Citizen Science Programs – -Spicing up your spring and summer activities

January 19, 2013 5:54 pm Published by 2 Comments

 

            All around Pennsylvania citizens and scientists are becoming involved in a fairly new program called iConservePA.   By citizens, I mean anyone from five to ninety.   Everyone can become part of the Citizen Science Program.   This is a nationwide program with the Pennsylvania portion being coordinated by Pa. Department of Conservation and Natural Resources (DCNR).   For information about the overall ideas within the DCNR programs you can go to www.iConservePA.org.

            A few of the areas up and running in the local portion of the Citizen Science agenda are the following:

Frog Watch – - coordinators   Erie Zoo

            Frog watch USA is a frog and toad monitoring program where local volunteers learn the calls of local frog species, identifying them by song in the field and record their findings online.  The training and assignments are coordinated by the Erie Zoo.    Call Kimberly Bowes at 864-4091 for information.

Purple Martin Society

            The Purple Martin Conservation Association (PMCA) is dedicated to the conservation of Purple Martins through scientific research and public education.  The end goal of PMCA is increasing martin populations throughout North America.  Currently there are four projects that should be of interest to anyone who erects martin housing or is considering doing so.  Contact PMCA at 833-7556 or www.purplemartin.org.

Presque Isle Weed Warriors

            The weed warriors are a group of volunteers that assist with the restoration of the unique Presque Isle State Park ecosystems by identifying and/or removing non-native plant species and helping to reestablish native plants.   There are many opportunities that range from simple plant identification and location mapping through becoming a lead steward.   For more info, contact Matt Pluta at 814 217-9012

Birds in your Backyard

The National Audubon Society hosts yearly bird counts including the Christmas Bird Count and the end of winter bird event called the Great Backyard Bird Count.  Anyone can participateno matter your skill level or location.    Visit their website at www.audubon.org. or call the state office at 610 666-5593 for info.

The Natural History Collection at Tom Ridge Environmental Center

            This is Northwestern Pennsylvania’s hidden jewel.  It is a collection that has evolved into a significant resource of natural history specimens primarily from this area.  This museum, which includes vascular plants, insects, mollusks, fish, amphibians, retiles, birds and mammals, is an initiative of DCNR and is managed by Pennsylvania Sea Grant program.  In this ongoing program Citizen scientists are encouraged to submit field notes and natural history observations year round.   Visit their website www.dynamicdunes.org. or contact Mark Lethaby at mlethaby@verizon.net.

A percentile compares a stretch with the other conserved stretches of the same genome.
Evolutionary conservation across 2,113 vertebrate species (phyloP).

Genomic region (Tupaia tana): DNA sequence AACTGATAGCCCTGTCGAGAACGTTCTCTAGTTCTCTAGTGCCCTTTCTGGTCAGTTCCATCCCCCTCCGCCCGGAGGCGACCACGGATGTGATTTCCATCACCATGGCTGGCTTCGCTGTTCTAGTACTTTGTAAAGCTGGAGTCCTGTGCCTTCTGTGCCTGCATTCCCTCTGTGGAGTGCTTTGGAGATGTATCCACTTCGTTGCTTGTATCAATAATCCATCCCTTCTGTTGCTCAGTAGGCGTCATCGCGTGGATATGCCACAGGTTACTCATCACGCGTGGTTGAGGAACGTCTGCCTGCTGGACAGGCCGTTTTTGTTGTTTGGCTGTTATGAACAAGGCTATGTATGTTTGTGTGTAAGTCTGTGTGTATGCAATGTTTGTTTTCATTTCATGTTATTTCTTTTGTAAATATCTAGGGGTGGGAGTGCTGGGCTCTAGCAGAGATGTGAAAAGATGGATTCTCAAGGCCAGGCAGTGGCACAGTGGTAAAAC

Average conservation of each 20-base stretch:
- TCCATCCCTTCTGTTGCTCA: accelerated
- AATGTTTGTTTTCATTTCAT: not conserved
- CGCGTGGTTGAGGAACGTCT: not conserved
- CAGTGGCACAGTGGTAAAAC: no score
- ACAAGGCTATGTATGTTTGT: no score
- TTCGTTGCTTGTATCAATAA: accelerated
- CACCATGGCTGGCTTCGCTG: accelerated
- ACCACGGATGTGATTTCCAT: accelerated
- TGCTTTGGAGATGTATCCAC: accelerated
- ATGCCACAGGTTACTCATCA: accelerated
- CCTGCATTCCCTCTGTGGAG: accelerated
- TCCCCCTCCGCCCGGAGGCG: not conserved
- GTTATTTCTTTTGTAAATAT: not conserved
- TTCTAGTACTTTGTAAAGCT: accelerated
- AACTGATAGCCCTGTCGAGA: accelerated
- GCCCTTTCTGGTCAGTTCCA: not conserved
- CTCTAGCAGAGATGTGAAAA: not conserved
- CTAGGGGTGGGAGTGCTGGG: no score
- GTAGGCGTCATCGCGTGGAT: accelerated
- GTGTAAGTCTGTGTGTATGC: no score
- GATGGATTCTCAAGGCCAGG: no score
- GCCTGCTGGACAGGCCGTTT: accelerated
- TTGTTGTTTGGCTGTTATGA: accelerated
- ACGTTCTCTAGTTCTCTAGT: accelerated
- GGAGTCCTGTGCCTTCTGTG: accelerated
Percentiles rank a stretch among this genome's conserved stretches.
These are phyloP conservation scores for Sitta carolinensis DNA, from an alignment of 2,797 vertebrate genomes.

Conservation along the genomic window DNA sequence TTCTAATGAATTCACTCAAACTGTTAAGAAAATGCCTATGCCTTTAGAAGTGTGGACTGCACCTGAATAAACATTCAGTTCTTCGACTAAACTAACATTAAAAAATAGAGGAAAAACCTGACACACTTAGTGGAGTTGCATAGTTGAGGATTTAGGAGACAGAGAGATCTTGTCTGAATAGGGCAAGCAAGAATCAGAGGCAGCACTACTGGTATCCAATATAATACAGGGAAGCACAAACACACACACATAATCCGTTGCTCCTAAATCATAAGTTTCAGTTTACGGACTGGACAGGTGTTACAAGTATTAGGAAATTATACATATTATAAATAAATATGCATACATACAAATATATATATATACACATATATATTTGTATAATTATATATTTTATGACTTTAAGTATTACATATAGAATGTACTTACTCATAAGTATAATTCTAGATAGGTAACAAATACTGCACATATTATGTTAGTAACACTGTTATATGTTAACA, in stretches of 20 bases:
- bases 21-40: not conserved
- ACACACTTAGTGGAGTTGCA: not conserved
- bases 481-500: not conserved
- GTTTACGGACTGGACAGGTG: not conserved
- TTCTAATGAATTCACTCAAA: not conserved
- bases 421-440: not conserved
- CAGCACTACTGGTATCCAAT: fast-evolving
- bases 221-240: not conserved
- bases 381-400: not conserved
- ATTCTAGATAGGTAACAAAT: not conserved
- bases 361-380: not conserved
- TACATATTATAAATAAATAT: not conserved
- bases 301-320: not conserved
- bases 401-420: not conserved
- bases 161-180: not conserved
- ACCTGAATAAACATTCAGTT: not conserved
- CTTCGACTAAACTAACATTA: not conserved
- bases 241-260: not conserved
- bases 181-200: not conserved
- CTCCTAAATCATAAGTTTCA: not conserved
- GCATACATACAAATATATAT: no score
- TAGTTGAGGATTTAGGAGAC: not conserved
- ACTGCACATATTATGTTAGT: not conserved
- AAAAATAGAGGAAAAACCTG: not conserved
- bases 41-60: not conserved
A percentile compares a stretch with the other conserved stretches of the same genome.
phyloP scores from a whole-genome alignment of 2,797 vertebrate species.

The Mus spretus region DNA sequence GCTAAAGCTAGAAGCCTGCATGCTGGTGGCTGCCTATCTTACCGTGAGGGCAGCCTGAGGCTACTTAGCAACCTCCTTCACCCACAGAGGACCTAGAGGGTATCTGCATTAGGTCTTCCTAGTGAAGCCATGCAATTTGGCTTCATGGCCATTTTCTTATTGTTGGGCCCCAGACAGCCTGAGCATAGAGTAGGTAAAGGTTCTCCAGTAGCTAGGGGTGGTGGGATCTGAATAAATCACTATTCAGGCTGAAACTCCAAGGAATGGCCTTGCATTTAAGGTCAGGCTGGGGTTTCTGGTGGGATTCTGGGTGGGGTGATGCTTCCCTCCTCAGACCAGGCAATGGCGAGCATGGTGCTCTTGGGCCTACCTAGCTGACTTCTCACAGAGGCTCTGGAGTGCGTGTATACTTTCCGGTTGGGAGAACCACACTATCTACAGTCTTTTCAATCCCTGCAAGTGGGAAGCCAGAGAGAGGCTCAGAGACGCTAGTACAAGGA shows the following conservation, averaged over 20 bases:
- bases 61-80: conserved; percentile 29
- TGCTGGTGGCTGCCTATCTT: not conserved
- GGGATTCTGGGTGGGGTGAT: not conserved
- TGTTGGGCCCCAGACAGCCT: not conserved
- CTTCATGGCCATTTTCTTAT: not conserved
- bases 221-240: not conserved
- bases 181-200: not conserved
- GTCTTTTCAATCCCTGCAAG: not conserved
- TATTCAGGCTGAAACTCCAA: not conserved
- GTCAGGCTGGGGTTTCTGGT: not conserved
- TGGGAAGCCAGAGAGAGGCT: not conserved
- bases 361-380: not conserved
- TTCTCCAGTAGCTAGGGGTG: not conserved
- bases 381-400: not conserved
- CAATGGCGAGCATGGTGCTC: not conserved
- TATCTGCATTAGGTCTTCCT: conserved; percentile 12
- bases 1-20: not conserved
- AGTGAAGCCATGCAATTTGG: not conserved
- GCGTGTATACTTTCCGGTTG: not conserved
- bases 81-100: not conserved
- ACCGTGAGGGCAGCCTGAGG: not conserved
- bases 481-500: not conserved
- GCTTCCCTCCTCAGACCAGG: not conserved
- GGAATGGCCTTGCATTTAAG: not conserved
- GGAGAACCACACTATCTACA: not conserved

March Monitoring

March Monitoring volunteers monitor birds and amphibians in marsh habitats.  This program provides information on the population status of these animals, information about their habitat requirements and an assessment of wetland restoration efforts.   Data collected by program volunteers are an important contribution to the conservation and management of wetlands and their wildlife.   To register call 1 888-448-2473  or visit the website at www.birdscanada.org/mmpmain.html.

 

            If you are interested in expanding your horizon in the area of science, the environment and /or general nature subjects, I suggest you go to the following Citizen Science related website.  www.scistarter.com.   Some of the projects currently operating include the following:

  • Squirreling Around    This project asks all citizen scientist to count the number of squirrels in a neighborhood and report their finding.  In effect you become a squirrel monitor.   Anyone, anywhere can become part of this nationwide program.  www.project.squirrel.org.
  • Water Wonders   Monitoring your local water quality is an excellent exercise in citizen science, as well as a great way to develop or hone your scientific skills.  NASA has a page for people who want to get started in water monitoring projects.   www.citizenscientistsleague.com
  • Monarch Mayhem!!   Each year, the University of Kansas monitors the migration of Monarch butterflies.   Join them this coming fall and record data on Monarchs that fly through your community on their journey south.  www.monarchwatch.org.
  • Fabulous Firefly Festivities  This summer help the Boston Museum of Science monitor the fireflies in your yard, area or any particular place you chose.  With just an occasional visit to your backyard to count fireflies, you could be helping scientists around the country study firefly behavior, health and population changes.   www.legacy.mos.org/fireflywatch

 

By being part of one of the hundreds of Citizen Science programs, you can accomplish five different things which are:                  

  1. You will get outside and off the couch.
  2. You will be learning something about nature, the environment or wildlife.
  3. You will be part of helping a large scientific project that is improving our world.
  4. You just might have some fun.
  5. You might meet some fairly neat people.

I hope you will consider at least looking at where you might be of help.

 

See you on the park!!


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2 Comments

  • Darlene says:

    Thanks for sharing this and for referencing SciStarter. As the founder of the site and a resident of PA, I’m especially excited about these opportunities you’ve highlighted!
    Thanks again,
    Darlene Cavalier

  • Amy Bovaird says:

    Hi Gene,
    Thanks for all this information! I had no idea there were so many aspects of Presque Isle to enjoy in winter!

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